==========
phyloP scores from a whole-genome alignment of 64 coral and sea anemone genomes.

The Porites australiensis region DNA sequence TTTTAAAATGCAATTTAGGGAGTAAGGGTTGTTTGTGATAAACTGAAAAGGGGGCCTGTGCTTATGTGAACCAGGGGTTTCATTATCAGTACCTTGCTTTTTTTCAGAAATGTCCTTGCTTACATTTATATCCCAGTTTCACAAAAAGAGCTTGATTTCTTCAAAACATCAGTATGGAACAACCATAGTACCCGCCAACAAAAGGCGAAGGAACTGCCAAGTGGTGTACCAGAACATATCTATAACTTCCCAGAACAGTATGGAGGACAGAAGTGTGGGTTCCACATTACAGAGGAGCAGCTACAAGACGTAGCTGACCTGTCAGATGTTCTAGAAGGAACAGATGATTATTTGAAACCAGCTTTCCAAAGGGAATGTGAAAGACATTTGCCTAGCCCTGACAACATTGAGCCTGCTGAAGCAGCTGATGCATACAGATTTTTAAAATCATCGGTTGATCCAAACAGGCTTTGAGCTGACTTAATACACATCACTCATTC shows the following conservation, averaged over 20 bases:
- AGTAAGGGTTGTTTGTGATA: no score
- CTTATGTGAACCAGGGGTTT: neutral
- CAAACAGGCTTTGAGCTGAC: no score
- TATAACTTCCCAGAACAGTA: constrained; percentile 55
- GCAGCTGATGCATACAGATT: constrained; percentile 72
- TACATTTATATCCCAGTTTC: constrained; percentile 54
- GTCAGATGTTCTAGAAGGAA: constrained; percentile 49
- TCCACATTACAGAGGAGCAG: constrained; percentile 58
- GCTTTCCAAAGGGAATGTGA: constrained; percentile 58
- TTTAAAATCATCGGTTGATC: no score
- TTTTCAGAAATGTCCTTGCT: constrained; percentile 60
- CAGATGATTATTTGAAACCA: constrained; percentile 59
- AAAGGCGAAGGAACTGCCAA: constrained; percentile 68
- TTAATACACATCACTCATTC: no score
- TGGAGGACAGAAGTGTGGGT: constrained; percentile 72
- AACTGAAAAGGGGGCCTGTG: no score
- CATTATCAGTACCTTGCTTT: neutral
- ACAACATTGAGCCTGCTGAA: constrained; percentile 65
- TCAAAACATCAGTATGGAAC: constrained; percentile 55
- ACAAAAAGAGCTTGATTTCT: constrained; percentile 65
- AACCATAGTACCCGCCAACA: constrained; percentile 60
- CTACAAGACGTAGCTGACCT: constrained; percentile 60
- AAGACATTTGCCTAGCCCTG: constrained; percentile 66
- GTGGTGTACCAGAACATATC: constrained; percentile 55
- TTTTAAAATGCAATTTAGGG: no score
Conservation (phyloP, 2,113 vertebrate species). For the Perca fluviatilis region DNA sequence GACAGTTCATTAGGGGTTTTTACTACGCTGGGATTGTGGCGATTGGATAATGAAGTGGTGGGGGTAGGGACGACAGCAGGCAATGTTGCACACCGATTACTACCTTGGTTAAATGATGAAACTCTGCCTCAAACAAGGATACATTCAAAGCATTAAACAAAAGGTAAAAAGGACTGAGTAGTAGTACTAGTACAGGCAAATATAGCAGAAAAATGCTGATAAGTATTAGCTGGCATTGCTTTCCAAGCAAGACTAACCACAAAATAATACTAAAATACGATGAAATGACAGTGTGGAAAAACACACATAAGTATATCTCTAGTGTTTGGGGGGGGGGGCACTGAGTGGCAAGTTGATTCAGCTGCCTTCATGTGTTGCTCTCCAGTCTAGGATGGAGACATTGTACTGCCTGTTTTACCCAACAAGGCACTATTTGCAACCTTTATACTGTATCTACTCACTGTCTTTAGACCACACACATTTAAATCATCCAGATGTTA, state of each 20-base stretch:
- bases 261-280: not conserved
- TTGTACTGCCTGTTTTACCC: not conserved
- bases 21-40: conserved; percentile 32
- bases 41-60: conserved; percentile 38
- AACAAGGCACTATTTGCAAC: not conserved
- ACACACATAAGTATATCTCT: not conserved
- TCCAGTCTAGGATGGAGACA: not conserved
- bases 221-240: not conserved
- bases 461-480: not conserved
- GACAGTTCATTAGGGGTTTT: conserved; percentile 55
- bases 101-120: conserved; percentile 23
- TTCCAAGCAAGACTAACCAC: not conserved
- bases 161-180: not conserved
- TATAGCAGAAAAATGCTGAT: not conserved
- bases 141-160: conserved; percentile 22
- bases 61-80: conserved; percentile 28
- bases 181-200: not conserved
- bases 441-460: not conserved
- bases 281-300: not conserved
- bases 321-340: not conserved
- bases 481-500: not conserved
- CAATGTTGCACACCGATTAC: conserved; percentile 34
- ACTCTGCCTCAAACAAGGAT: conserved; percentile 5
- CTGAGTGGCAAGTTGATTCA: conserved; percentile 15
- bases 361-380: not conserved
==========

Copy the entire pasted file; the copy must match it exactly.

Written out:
phyloP scores from a whole-genome alignment of 64 coral and sea anemone genomes.

The Porites australiensis region DNA sequence TTTTAAAATGCAATTTAGGGAGTAAGGGTTGTTTGTGATAAACTGAAAAGGGGGCCTGTGCTTATGTGAACCAGGGGTTTCATTATCAGTACCTTGCTTTTTTTCAGAAATGTCCTTGCTTACATTTATATCCCAGTTTCACAAAAAGAGCTTGATTTCTTCAAAACATCAGTATGGAACAACCATAGTACCCGCCAACAAAAGGCGAAGGAACTGCCAAGTGGTGTACCAGAACATATCTATAACTTCCCAGAACAGTATGGAGGACAGAAGTGTGGGTTCCACATTACAGAGGAGCAGCTACAAGACGTAGCTGACCTGTCAGATGTTCTAGAAGGAACAGATGATTATTTGAAACCAGCTTTCCAAAGGGAATGTGAAAGACATTTGCCTAGCCCTGACAACATTGAGCCTGCTGAAGCAGCTGATGCATACAGATTTTTAAAATCATCGGTTGATCCAAACAGGCTTTGAGCTGACTTAATACACATCACTCATTC shows the following conservation, averaged over 20 bases:
- AGTAAGGGTTGTTTGTGATA: no score
- CTTATGTGAACCAGGGGTTT: neutral
- CAAACAGGCTTTGAGCTGAC: no score
- TATAACTTCCCAGAACAGTA: constrained; percentile 55
- GCAGCTGATGCATACAGATT: constrained; percentile 72
- TACATTTATATCCCAGTTTC: constrained; percentile 54
- GTCAGATGTTCTAGAAGGAA: constrained; percentile 49
- TCCACATTACAGAGGAGCAG: constrained; percentile 58
- GCTTTCCAAAGGGAATGTGA: constrained; percentile 58
- TTTAAAATCATCGGTTGATC: no score
- TTTTCAGAAATGTCCTTGCT: constrained; percentile 60
- CAGATGATTATTTGAAACCA: constrained; percentile 59
- AAAGGCGAAGGAACTGCCAA: constrained; percentile 68
- TTAATACACATCACTCATTC: no score
- TGGAGGACAGAAGTGTGGGT: constrained; percentile 72
- AACTGAAAAGGGGGCCTGTG: no score
- CATTATCAGTACCTTGCTTT: neutral
- ACAACATTGAGCCTGCTGAA: constrained; percentile 65
- TCAAAACATCAGTATGGAAC: constrained; percentile 55
- ACAAAAAGAGCTTGATTTCT: constrained; percentile 65
- AACCATAGTACCCGCCAACA: constrained; percentile 60
- CTACAAGACGTAGCTGACCT: constrained; percentile 60
- AAGACATTTGCCTAGCCCTG: constrained; percentile 66
- GTGGTGTACCAGAACATATC: constrained; percentile 55
- TTTTAAAATGCAATTTAGGG: no score
Conservation (phyloP, 2,113 vertebrate species). For the Perca fluviatilis region DNA sequence GACAGTTCATTAGGGGTTTTTACTACGCTGGGATTGTGGCGATTGGATAATGAAGTGGTGGGGGTAGGGACGACAGCAGGCAATGTTGCACACCGATTACTACCTTGGTTAAATGATGAAACTCTGCCTCAAACAAGGATACATTCAAAGCATTAAACAAAAGGTAAAAAGGACTGAGTAGTAGTACTAGTACAGGCAAATATAGCAGAAAAATGCTGATAAGTATTAGCTGGCATTGCTTTCCAAGCAAGACTAACCACAAAATAATACTAAAATACGATGAAATGACAGTGTGGAAAAACACACATAAGTATATCTCTAGTGTTTGGGGGGGGGGGCACTGAGTGGCAAGTTGATTCAGCTGCCTTCATGTGTTGCTCTCCAGTCTAGGATGGAGACATTGTACTGCCTGTTTTACCCAACAAGGCACTATTTGCAACCTTTATACTGTATCTACTCACTGTCTTTAGACCACACACATTTAAATCATCCAGATGTTA, state of each 20-base stretch:
- bases 261-280: not conserved
- TTGTACTGCCTGTTTTACCC: not conserved
- bases 21-40: conserved; percentile 32
- bases 41-60: conserved; percentile 38
- AACAAGGCACTATTTGCAAC: not conserved
- ACACACATAAGTATATCTCT: not conserved
- TCCAGTCTAGGATGGAGACA: not conserved
- bases 221-240: not conserved
- bases 461-480: not conserved
- GACAGTTCATTAGGGGTTTT: conserved; percentile 55
- bases 101-120: conserved; percentile 23
- TTCCAAGCAAGACTAACCAC: not conserved
- bases 161-180: not conserved
- TATAGCAGAAAAATGCTGAT: not conserved
- bases 141-160: conserved; percentile 22
- bases 61-80: conserved; percentile 28
- bases 181-200: not conserved
- bases 441-460: not conserved
- bases 281-300: not conserved
- bases 321-340: not conserved
- bases 481-500: not conserved
- CAATGTTGCACACCGATTAC: conserved; percentile 34
- ACTCTGCCTCAAACAAGGAT: conserved; percentile 5
- CTGAGTGGCAAGTTGATTCA: conserved; percentile 15
- bases 361-380: not conserved